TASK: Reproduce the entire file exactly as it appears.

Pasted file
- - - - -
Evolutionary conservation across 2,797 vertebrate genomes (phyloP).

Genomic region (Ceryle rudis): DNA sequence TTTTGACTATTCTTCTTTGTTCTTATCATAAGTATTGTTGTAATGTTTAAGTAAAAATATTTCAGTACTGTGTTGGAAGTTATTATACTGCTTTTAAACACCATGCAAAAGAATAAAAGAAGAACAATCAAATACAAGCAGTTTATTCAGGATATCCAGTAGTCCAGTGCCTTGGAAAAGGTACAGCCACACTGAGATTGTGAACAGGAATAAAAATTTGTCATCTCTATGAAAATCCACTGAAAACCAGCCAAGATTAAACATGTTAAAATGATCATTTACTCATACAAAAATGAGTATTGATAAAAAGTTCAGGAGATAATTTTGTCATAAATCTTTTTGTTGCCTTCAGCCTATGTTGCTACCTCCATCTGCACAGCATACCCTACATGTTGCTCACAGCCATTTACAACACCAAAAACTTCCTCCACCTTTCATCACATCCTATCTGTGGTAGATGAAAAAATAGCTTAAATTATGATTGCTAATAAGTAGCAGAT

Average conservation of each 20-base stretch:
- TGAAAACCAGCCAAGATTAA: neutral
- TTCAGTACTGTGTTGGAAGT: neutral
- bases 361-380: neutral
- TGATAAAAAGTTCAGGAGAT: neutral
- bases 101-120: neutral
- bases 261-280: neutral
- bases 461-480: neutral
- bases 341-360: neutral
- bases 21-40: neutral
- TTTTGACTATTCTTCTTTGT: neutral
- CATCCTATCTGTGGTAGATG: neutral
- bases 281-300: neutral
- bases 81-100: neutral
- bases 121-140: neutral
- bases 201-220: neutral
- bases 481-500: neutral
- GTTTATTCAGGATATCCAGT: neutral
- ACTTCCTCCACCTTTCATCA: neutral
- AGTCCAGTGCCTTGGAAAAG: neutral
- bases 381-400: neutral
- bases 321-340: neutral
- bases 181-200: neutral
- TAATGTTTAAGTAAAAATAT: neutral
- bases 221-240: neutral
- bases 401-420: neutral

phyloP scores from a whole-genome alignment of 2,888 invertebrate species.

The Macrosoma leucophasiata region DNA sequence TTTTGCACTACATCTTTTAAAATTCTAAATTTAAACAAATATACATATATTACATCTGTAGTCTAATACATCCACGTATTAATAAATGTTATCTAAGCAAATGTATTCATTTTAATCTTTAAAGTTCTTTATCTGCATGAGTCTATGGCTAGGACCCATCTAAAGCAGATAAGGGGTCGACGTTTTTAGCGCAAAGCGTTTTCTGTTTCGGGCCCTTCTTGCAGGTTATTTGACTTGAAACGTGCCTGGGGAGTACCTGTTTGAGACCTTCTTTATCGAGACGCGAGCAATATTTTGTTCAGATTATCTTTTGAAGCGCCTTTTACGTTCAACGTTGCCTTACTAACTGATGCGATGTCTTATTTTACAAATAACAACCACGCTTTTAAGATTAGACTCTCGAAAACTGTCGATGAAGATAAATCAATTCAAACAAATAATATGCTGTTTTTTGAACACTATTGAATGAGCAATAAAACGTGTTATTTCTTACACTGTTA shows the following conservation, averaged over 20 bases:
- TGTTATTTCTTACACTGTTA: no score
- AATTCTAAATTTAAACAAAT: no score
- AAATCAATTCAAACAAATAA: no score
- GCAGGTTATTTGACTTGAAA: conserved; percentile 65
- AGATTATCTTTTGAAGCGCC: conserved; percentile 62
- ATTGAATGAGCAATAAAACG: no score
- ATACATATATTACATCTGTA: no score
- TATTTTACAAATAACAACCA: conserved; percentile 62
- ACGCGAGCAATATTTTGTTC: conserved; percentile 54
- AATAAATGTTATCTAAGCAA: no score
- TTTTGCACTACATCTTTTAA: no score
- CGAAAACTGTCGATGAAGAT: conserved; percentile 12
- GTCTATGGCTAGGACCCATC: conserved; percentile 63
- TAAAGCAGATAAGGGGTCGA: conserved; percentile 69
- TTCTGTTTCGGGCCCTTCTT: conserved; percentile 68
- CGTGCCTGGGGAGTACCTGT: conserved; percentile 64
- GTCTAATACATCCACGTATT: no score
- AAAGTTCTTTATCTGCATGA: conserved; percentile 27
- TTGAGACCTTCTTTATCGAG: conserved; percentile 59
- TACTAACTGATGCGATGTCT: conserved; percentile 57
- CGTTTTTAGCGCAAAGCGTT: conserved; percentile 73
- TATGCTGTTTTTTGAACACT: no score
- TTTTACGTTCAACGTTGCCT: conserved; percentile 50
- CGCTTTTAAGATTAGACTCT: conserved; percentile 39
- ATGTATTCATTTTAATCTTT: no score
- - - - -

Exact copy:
Evolutionary conservation across 2,797 vertebrate genomes (phyloP).

Genomic region (Ceryle rudis): DNA sequence TTTTGACTATTCTTCTTTGTTCTTATCATAAGTATTGTTGTAATGTTTAAGTAAAAATATTTCAGTACTGTGTTGGAAGTTATTATACTGCTTTTAAACACCATGCAAAAGAATAAAAGAAGAACAATCAAATACAAGCAGTTTATTCAGGATATCCAGTAGTCCAGTGCCTTGGAAAAGGTACAGCCACACTGAGATTGTGAACAGGAATAAAAATTTGTCATCTCTATGAAAATCCACTGAAAACCAGCCAAGATTAAACATGTTAAAATGATCATTTACTCATACAAAAATGAGTATTGATAAAAAGTTCAGGAGATAATTTTGTCATAAATCTTTTTGTTGCCTTCAGCCTATGTTGCTACCTCCATCTGCACAGCATACCCTACATGTTGCTCACAGCCATTTACAACACCAAAAACTTCCTCCACCTTTCATCACATCCTATCTGTGGTAGATGAAAAAATAGCTTAAATTATGATTGCTAATAAGTAGCAGAT

Average conservation of each 20-base stretch:
- TGAAAACCAGCCAAGATTAA: neutral
- TTCAGTACTGTGTTGGAAGT: neutral
- bases 361-380: neutral
- TGATAAAAAGTTCAGGAGAT: neutral
- bases 101-120: neutral
- bases 261-280: neutral
- bases 461-480: neutral
- bases 341-360: neutral
- bases 21-40: neutral
- TTTTGACTATTCTTCTTTGT: neutral
- CATCCTATCTGTGGTAGATG: neutral
- bases 281-300: neutral
- bases 81-100: neutral
- bases 121-140: neutral
- bases 201-220: neutral
- bases 481-500: neutral
- GTTTATTCAGGATATCCAGT: neutral
- ACTTCCTCCACCTTTCATCA: neutral
- AGTCCAGTGCCTTGGAAAAG: neutral
- bases 381-400: neutral
- bases 321-340: neutral
- bases 181-200: neutral
- TAATGTTTAAGTAAAAATAT: neutral
- bases 221-240: neutral
- bases 401-420: neutral

phyloP scores from a whole-genome alignment of 2,888 invertebrate species.

The Macrosoma leucophasiata region DNA sequence TTTTGCACTACATCTTTTAAAATTCTAAATTTAAACAAATATACATATATTACATCTGTAGTCTAATACATCCACGTATTAATAAATGTTATCTAAGCAAATGTATTCATTTTAATCTTTAAAGTTCTTTATCTGCATGAGTCTATGGCTAGGACCCATCTAAAGCAGATAAGGGGTCGACGTTTTTAGCGCAAAGCGTTTTCTGTTTCGGGCCCTTCTTGCAGGTTATTTGACTTGAAACGTGCCTGGGGAGTACCTGTTTGAGACCTTCTTTATCGAGACGCGAGCAATATTTTGTTCAGATTATCTTTTGAAGCGCCTTTTACGTTCAACGTTGCCTTACTAACTGATGCGATGTCTTATTTTACAAATAACAACCACGCTTTTAAGATTAGACTCTCGAAAACTGTCGATGAAGATAAATCAATTCAAACAAATAATATGCTGTTTTTTGAACACTATTGAATGAGCAATAAAACGTGTTATTTCTTACACTGTTA shows the following conservation, averaged over 20 bases:
- TGTTATTTCTTACACTGTTA: no score
- AATTCTAAATTTAAACAAAT: no score
- AAATCAATTCAAACAAATAA: no score
- GCAGGTTATTTGACTTGAAA: conserved; percentile 65
- AGATTATCTTTTGAAGCGCC: conserved; percentile 62
- ATTGAATGAGCAATAAAACG: no score
- ATACATATATTACATCTGTA: no score
- TATTTTACAAATAACAACCA: conserved; percentile 62
- ACGCGAGCAATATTTTGTTC: conserved; percentile 54
- AATAAATGTTATCTAAGCAA: no score
- TTTTGCACTACATCTTTTAA: no score
- CGAAAACTGTCGATGAAGAT: conserved; percentile 12
- GTCTATGGCTAGGACCCATC: conserved; percentile 63
- TAAAGCAGATAAGGGGTCGA: conserved; percentile 69
- TTCTGTTTCGGGCCCTTCTT: conserved; percentile 68
- CGTGCCTGGGGAGTACCTGT: conserved; percentile 64
- GTCTAATACATCCACGTATT: no score
- AAAGTTCTTTATCTGCATGA: conserved; percentile 27
- TTGAGACCTTCTTTATCGAG: conserved; percentile 59
- TACTAACTGATGCGATGTCT: conserved; percentile 57
- CGTTTTTAGCGCAAAGCGTT: conserved; percentile 73
- TATGCTGTTTTTTGAACACT: no score
- TTTTACGTTCAACGTTGCCT: conserved; percentile 50
- CGCTTTTAAGATTAGACTCT: conserved; percentile 39
- ATGTATTCATTTTAATCTTT: no score